One of the eight most common types of food allergies is an allergy to tree nuts. The name “tree nuts” is used to distinguish these kinds of nuts from peanuts and other legumes that grow underground. Tree nuts include walnuts, pecans, cashews, almonds, Brazil nuts, hazelnuts, macadamia nuts, pistachios... and the list goes on.
Food Allergy Basics
If you have been diagnosed with tree nut allergy, your immune system is geared up to react any time you come in contact with these kinds of nuts. When you have an allergy, your body registers the allergen (the thing you are allergic to) as being something harmful. In the case of food allergies, the body releases a chemical called histamine that causes tissues to swell. This can lead to a runny nose or hives. In the digestive tract, it can cause nausea, diarrhea, and vomiting. It can also cause the tissues in the mouth, throat, and windpipe to swell which can make it difficult to breathe. This is known as anaphylaxis or anaphylactic shock, which can be deadly.
Some people with tree nut allergy are allergic to one specific kind of nut. But many people with this allergy are allergic to several different kinds of tree nuts. If you have been diagnosed with tree nut allergy, you will need to be careful to avoid all types of tree nuts unless your allergist concludes that some nuts are safe for you. Many people who are allergic to tree nuts are also allergic to peanuts, so care should be taken with all types of nuts.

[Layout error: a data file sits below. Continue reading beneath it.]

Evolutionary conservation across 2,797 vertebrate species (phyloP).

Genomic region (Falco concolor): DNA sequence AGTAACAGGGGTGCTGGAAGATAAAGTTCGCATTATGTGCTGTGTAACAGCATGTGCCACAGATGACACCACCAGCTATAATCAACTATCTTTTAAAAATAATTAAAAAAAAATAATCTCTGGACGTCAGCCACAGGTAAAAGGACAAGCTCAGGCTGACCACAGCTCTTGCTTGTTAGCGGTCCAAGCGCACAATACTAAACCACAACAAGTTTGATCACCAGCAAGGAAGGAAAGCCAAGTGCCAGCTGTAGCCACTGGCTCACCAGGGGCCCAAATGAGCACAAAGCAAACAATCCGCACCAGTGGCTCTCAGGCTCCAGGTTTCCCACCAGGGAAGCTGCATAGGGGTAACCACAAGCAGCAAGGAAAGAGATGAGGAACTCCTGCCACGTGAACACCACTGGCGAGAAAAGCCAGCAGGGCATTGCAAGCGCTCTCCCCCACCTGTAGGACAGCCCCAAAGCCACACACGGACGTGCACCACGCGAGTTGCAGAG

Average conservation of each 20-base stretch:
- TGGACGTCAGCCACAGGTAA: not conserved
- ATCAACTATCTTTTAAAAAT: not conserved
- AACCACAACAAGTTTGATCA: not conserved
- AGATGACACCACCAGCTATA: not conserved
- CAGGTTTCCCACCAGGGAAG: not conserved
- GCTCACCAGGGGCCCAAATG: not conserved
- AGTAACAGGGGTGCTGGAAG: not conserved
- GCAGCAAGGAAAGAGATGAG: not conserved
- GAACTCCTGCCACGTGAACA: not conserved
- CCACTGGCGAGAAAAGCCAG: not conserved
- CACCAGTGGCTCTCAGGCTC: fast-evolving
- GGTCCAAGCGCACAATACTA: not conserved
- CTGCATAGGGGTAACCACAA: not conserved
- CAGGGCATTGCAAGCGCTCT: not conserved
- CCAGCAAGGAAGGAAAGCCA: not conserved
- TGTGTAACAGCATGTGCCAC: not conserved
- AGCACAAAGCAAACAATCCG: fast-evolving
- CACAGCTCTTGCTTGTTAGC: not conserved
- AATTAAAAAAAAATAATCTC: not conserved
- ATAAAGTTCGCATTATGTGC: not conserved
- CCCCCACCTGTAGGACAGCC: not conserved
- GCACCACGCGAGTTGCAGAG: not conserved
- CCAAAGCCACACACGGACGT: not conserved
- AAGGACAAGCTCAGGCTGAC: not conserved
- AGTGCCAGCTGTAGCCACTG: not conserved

Avoiding Tree Nuts
Because tree nut allergy is such a common food allergies in the United States, the United States Food and Drug Administration requires all food manufacturers to clearly label products that contain tree nuts. You will need to watch for phrases showing nuts are in the food as well as labeling that nuts are used on the same equipment or in the same processing facility.
In restaurants, you will need to tell your server that you are allergic to nuts and ask that the kitchen staff use precautions to make sure tree nuts are not included in your meal and to avoid cross-contamination in the preparation of your meal. Cross-contamination occurs through something that is shared, such as spoons, pans, or even serving trays. If the item first touches a food containing nuts then touches your meal, cross-contamination has occurred and you could have a reaction.
In addition to the foods you eat, you will need to be careful about other sources of tree nuts that you might come in contact with. Pet foods and treats including food for dogs, livestock, and hamsters may contain nuts. In addition, nut particles may be present in the saliva of dogs or other animals after they eat. Nuts can also be found in some cosmetics and even in bug traps.
In some foods, nuts are used as a topping or “extra” ingredient which can easily be left out of the recipe. But be wary of homemade baked goods. Even if you are offered “nut-free” cookies, the cook may have used the same spoon to mix a batch with nuts which would cross-contaminate the nut-free dough. You will also need to be wary of sauces which may use peanuts or peanut butter as a thickener. In general, Asian, Mexican, and Mediterranean foods often contain nuts.
The FDA considers coconut to be a tree nut for purposes of product labeling. Allergies to coconuts are very rare, so talk to your allergist to see if you are safe to eat coconut. Some safe alternatives for snacking may include sunflower seeds, pumpkins seeds, and sesame seeds, which are not considered to be tree nuts.